Eating Disorders and Obesity: A Comprehensive Handbook

By Christopher G. Fairburn; Kelly D. Brownell | Go to book overview

52
Eating Disorder Services
ALLAN S. KAPLAN In devising comprehensive specialized programs in the new millennium to treat patients with eating disorders, it is important for health care administrators and providers to attend to the organization of services so that available resources are utilized in the most expedient and cost-effective manner. In particular, attention needs to be paid to the philosophical and conceptual characteristics of such programs, their clinical and educational components, their role in advocacy, and their administrative structure. This chapter addresses each of these characteristics in turn. More detailed consideration of many of these topics may be found in subsequent chapters in this book.
CONCEPTUAL CHARACTERISTICS
The ideal comprehensive treatment program for eating disorders should have the following characteristics:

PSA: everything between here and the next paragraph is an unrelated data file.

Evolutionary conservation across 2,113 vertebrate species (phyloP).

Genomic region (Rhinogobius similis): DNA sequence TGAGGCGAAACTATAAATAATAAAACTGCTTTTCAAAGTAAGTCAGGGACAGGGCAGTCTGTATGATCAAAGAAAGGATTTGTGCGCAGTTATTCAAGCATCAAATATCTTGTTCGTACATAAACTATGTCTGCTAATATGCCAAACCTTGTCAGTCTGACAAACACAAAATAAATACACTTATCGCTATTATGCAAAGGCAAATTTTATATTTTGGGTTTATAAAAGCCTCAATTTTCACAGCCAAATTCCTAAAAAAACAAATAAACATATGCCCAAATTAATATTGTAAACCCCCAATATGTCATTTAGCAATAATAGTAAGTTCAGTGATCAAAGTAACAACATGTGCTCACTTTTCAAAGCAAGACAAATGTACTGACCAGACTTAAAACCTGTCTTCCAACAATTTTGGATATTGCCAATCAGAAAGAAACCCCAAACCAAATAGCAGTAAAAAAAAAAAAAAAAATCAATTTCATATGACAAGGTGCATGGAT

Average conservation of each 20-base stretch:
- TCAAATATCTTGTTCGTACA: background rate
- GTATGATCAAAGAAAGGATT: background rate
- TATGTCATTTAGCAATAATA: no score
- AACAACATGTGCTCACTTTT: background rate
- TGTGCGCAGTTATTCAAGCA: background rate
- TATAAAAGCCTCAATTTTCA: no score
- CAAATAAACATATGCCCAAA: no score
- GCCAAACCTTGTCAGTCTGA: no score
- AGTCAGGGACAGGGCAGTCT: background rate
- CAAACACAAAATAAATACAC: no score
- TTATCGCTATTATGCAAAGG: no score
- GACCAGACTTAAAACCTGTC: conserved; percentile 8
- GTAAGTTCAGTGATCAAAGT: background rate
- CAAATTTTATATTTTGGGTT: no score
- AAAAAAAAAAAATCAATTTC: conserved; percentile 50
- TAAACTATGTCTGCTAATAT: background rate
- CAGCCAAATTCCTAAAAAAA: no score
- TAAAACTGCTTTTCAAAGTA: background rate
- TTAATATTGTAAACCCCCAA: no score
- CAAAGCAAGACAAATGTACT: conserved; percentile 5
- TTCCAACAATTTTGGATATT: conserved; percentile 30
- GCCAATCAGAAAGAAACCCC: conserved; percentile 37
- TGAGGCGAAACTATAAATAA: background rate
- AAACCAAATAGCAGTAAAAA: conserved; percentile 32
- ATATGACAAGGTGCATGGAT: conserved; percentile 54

1. The program should be multidisciplinary. Because of the complex nature of eating disorders, a multidimensional–multidisciplinary treatment approach is required in order to provide competent care. Ideally, the members of the multidisciplinary team should be clinicians who have experience treating patients with severe and persistent mental illness. The team should include a psychiatrist trained in the assessment and treatment of patients with the full range of eating disorders (viz., anorexia nervosa, bulimia nervosa, and atypical eating disorders), including their medical management. The nonmedical clinicians should include psychologists trained in those evidence-based psychotherapies, both group and individual, known to be effective in the treatment of eating disorders; a nutritionist experienced in the nutritional care of these patients; a social worker experienced in working with the families of patients with eating disorders; an occupational therapist skilled in the psychosocial rehabilitation of patients with anorexia nervosa and bulimia

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